DOL Signals Move to Extend Fiduciary Transition Period, Full BIC Applicability Date

By Nevin Adams • August 09, 2017 • 0 Comments

The Labor Department has submitted a proposal to the Office of Management and Budget (OMB) to extend the transition period and full Best Interest Contract (BIC) applicability date of the fiduciary regulation.

The notice – which indicates that the Labor Department intends to push back to July 1, 2019, the full BIC applicability date, while also extending the transition period to that date – came in the form of a “notice of administrative action” submitted in the U.S. District Court for the District of Minnesota where litigation regarding the fiduciary regulation brought by Thrivent Financial for Lutherans is still pending. 

The notice indicates that the defendants in the case – the United States Department of Labor and R. Alexander Acosta, Secretary of Labor – are notifying the court that on Aug. 9, 2017, the Department submitted to the Office of Management and Budget proposed amendments to three exemptions, entitled:

“Extension of Transition Period and Delay of Applicability Dates From January 1, 2018, to July 1, 2019; Best Interest Contract Exemption (PTE 2016-01); Class Exemption for Principal Transactions in Certain Assets Between Investment Advice Fiduciaries and Employee Benefit Plans and IRAs (PTE 2016-02); Prohibited Transaction Exemption 84-24 for Certain Transactions Involving Insurance Agents and Brokers, Pension Consultants, Insurance Companies, and Investment Company Principal Underwriters (PTE 84-24).”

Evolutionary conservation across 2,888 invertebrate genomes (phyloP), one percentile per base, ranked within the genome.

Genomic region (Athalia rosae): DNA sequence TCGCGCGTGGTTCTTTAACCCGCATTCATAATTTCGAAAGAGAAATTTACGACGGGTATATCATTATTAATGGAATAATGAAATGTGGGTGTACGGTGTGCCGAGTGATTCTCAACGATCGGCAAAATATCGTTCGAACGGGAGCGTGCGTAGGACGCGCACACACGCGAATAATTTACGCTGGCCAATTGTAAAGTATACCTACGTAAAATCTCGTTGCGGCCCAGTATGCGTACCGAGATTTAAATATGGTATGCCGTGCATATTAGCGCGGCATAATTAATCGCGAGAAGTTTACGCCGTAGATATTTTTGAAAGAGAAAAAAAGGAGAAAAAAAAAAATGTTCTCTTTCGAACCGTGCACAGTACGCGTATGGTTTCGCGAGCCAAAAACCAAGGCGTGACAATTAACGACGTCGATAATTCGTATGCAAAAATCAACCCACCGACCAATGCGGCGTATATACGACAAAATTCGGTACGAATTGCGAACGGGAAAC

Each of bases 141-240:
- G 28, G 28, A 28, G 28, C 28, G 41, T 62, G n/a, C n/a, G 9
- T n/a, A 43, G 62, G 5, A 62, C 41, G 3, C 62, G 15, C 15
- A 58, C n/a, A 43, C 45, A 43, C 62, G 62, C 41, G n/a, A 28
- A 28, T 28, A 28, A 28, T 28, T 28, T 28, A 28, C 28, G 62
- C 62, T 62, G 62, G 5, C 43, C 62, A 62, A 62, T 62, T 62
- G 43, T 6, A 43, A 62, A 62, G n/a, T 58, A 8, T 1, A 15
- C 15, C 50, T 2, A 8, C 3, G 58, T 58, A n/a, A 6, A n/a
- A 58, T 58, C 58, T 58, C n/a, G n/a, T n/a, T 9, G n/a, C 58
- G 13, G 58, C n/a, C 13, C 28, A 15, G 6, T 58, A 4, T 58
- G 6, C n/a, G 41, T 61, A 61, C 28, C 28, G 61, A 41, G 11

The notice indicates that notification of the submission becomes publicly available the morning after submission (around 10:00 a.m. on Thursday, Aug. 10).

In February, the Labor Department filed a similar proposal with OMB, subsequently proposing to extend the applicability date 60 days beyond its original April target. Just ahead of that original date, the Labor Department pushed the April 10 applicability date of the fiduciary rule back the widely anticipated 60 days to June 9 – at the same time providing some additional compliance space (the “transition period”) on the Best Interest Contract Exemption.  





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